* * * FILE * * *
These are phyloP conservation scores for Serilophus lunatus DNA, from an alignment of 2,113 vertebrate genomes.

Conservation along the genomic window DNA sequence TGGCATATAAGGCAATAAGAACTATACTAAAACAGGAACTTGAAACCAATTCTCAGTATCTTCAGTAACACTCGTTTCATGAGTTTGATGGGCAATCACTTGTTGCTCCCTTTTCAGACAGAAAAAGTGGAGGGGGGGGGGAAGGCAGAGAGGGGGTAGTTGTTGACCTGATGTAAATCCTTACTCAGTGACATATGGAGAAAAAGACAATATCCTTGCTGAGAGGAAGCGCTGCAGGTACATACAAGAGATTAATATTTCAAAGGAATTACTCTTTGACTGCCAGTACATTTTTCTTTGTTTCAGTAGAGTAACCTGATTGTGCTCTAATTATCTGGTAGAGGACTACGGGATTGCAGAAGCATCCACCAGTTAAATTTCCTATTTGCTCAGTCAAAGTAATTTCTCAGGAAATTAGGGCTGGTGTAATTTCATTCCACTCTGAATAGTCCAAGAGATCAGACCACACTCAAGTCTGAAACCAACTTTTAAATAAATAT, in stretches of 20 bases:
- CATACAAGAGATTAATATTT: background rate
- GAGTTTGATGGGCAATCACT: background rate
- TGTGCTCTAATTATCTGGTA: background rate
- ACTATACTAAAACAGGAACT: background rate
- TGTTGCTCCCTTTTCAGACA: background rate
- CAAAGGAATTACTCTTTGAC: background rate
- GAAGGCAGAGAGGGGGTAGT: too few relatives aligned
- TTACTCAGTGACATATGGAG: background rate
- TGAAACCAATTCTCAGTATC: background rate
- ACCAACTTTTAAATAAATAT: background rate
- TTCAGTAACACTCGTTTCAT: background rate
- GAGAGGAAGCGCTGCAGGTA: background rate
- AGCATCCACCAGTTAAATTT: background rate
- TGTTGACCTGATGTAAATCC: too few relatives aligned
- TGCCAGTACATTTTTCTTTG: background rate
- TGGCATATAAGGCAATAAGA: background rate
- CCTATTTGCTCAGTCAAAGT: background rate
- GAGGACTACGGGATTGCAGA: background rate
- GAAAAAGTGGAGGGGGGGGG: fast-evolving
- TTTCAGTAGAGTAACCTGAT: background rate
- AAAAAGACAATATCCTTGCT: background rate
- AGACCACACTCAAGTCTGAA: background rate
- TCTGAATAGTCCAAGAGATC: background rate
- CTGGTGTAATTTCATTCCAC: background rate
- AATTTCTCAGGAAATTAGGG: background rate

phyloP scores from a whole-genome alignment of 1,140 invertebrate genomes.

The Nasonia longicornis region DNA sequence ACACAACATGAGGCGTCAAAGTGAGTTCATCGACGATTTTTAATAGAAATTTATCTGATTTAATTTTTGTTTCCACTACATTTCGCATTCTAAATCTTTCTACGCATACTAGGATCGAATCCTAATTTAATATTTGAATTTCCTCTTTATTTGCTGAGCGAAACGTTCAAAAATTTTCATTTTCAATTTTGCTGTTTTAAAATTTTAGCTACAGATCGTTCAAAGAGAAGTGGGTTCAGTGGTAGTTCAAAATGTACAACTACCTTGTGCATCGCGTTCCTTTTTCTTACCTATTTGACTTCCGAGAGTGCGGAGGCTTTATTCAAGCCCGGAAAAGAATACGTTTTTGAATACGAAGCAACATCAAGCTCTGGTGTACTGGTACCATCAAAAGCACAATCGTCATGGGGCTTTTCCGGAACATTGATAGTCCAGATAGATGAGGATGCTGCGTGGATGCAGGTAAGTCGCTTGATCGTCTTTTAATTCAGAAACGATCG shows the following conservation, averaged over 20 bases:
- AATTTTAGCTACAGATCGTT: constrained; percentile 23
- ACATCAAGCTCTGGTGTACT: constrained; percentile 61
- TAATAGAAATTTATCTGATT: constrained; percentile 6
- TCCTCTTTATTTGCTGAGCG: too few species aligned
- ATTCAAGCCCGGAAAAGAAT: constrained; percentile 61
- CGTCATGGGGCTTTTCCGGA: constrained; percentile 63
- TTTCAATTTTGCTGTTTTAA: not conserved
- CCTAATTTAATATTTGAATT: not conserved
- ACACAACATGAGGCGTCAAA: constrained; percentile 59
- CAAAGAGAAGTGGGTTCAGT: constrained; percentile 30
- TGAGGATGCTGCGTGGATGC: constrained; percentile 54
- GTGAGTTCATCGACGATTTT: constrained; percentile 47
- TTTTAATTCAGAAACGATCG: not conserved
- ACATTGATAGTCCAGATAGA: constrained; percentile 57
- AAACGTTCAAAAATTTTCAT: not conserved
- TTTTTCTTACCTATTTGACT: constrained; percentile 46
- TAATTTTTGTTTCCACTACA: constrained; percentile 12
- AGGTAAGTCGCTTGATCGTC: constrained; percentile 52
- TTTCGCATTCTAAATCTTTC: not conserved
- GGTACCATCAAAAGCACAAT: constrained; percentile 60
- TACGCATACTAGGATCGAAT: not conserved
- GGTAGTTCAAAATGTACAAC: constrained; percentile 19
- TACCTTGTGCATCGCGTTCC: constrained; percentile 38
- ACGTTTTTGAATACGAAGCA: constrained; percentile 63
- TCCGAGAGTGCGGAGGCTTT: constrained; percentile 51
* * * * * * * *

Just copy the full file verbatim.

These are phyloP conservation scores for Serilophus lunatus DNA, from an alignment of 2,113 vertebrate genomes.

Conservation along the genomic window DNA sequence TGGCATATAAGGCAATAAGAACTATACTAAAACAGGAACTTGAAACCAATTCTCAGTATCTTCAGTAACACTCGTTTCATGAGTTTGATGGGCAATCACTTGTTGCTCCCTTTTCAGACAGAAAAAGTGGAGGGGGGGGGGAAGGCAGAGAGGGGGTAGTTGTTGACCTGATGTAAATCCTTACTCAGTGACATATGGAGAAAAAGACAATATCCTTGCTGAGAGGAAGCGCTGCAGGTACATACAAGAGATTAATATTTCAAAGGAATTACTCTTTGACTGCCAGTACATTTTTCTTTGTTTCAGTAGAGTAACCTGATTGTGCTCTAATTATCTGGTAGAGGACTACGGGATTGCAGAAGCATCCACCAGTTAAATTTCCTATTTGCTCAGTCAAAGTAATTTCTCAGGAAATTAGGGCTGGTGTAATTTCATTCCACTCTGAATAGTCCAAGAGATCAGACCACACTCAAGTCTGAAACCAACTTTTAAATAAATAT, in stretches of 20 bases:
- CATACAAGAGATTAATATTT: background rate
- GAGTTTGATGGGCAATCACT: background rate
- TGTGCTCTAATTATCTGGTA: background rate
- ACTATACTAAAACAGGAACT: background rate
- TGTTGCTCCCTTTTCAGACA: background rate
- CAAAGGAATTACTCTTTGAC: background rate
- GAAGGCAGAGAGGGGGTAGT: too few relatives aligned
- TTACTCAGTGACATATGGAG: background rate
- TGAAACCAATTCTCAGTATC: background rate
- ACCAACTTTTAAATAAATAT: background rate
- TTCAGTAACACTCGTTTCAT: background rate
- GAGAGGAAGCGCTGCAGGTA: background rate
- AGCATCCACCAGTTAAATTT: background rate
- TGTTGACCTGATGTAAATCC: too few relatives aligned
- TGCCAGTACATTTTTCTTTG: background rate
- TGGCATATAAGGCAATAAGA: background rate
- CCTATTTGCTCAGTCAAAGT: background rate
- GAGGACTACGGGATTGCAGA: background rate
- GAAAAAGTGGAGGGGGGGGG: fast-evolving
- TTTCAGTAGAGTAACCTGAT: background rate
- AAAAAGACAATATCCTTGCT: background rate
- AGACCACACTCAAGTCTGAA: background rate
- TCTGAATAGTCCAAGAGATC: background rate
- CTGGTGTAATTTCATTCCAC: background rate
- AATTTCTCAGGAAATTAGGG: background rate

phyloP scores from a whole-genome alignment of 1,140 invertebrate genomes.

The Nasonia longicornis region DNA sequence ACACAACATGAGGCGTCAAAGTGAGTTCATCGACGATTTTTAATAGAAATTTATCTGATTTAATTTTTGTTTCCACTACATTTCGCATTCTAAATCTTTCTACGCATACTAGGATCGAATCCTAATTTAATATTTGAATTTCCTCTTTATTTGCTGAGCGAAACGTTCAAAAATTTTCATTTTCAATTTTGCTGTTTTAAAATTTTAGCTACAGATCGTTCAAAGAGAAGTGGGTTCAGTGGTAGTTCAAAATGTACAACTACCTTGTGCATCGCGTTCCTTTTTCTTACCTATTTGACTTCCGAGAGTGCGGAGGCTTTATTCAAGCCCGGAAAAGAATACGTTTTTGAATACGAAGCAACATCAAGCTCTGGTGTACTGGTACCATCAAAAGCACAATCGTCATGGGGCTTTTCCGGAACATTGATAGTCCAGATAGATGAGGATGCTGCGTGGATGCAGGTAAGTCGCTTGATCGTCTTTTAATTCAGAAACGATCG shows the following conservation, averaged over 20 bases:
- AATTTTAGCTACAGATCGTT: constrained; percentile 23
- ACATCAAGCTCTGGTGTACT: constrained; percentile 61
- TAATAGAAATTTATCTGATT: constrained; percentile 6
- TCCTCTTTATTTGCTGAGCG: too few species aligned
- ATTCAAGCCCGGAAAAGAAT: constrained; percentile 61
- CGTCATGGGGCTTTTCCGGA: constrained; percentile 63
- TTTCAATTTTGCTGTTTTAA: not conserved
- CCTAATTTAATATTTGAATT: not conserved
- ACACAACATGAGGCGTCAAA: constrained; percentile 59
- CAAAGAGAAGTGGGTTCAGT: constrained; percentile 30
- TGAGGATGCTGCGTGGATGC: constrained; percentile 54
- GTGAGTTCATCGACGATTTT: constrained; percentile 47
- TTTTAATTCAGAAACGATCG: not conserved
- ACATTGATAGTCCAGATAGA: constrained; percentile 57
- AAACGTTCAAAAATTTTCAT: not conserved
- TTTTTCTTACCTATTTGACT: constrained; percentile 46
- TAATTTTTGTTTCCACTACA: constrained; percentile 12
- AGGTAAGTCGCTTGATCGTC: constrained; percentile 52
- TTTCGCATTCTAAATCTTTC: not conserved
- GGTACCATCAAAAGCACAAT: constrained; percentile 60
- TACGCATACTAGGATCGAAT: not conserved
- GGTAGTTCAAAATGTACAAC: constrained; percentile 19
- TACCTTGTGCATCGCGTTCC: constrained; percentile 38
- ACGTTTTTGAATACGAAGCA: constrained; percentile 63
- TCCGAGAGTGCGGAGGCTTT: constrained; percentile 51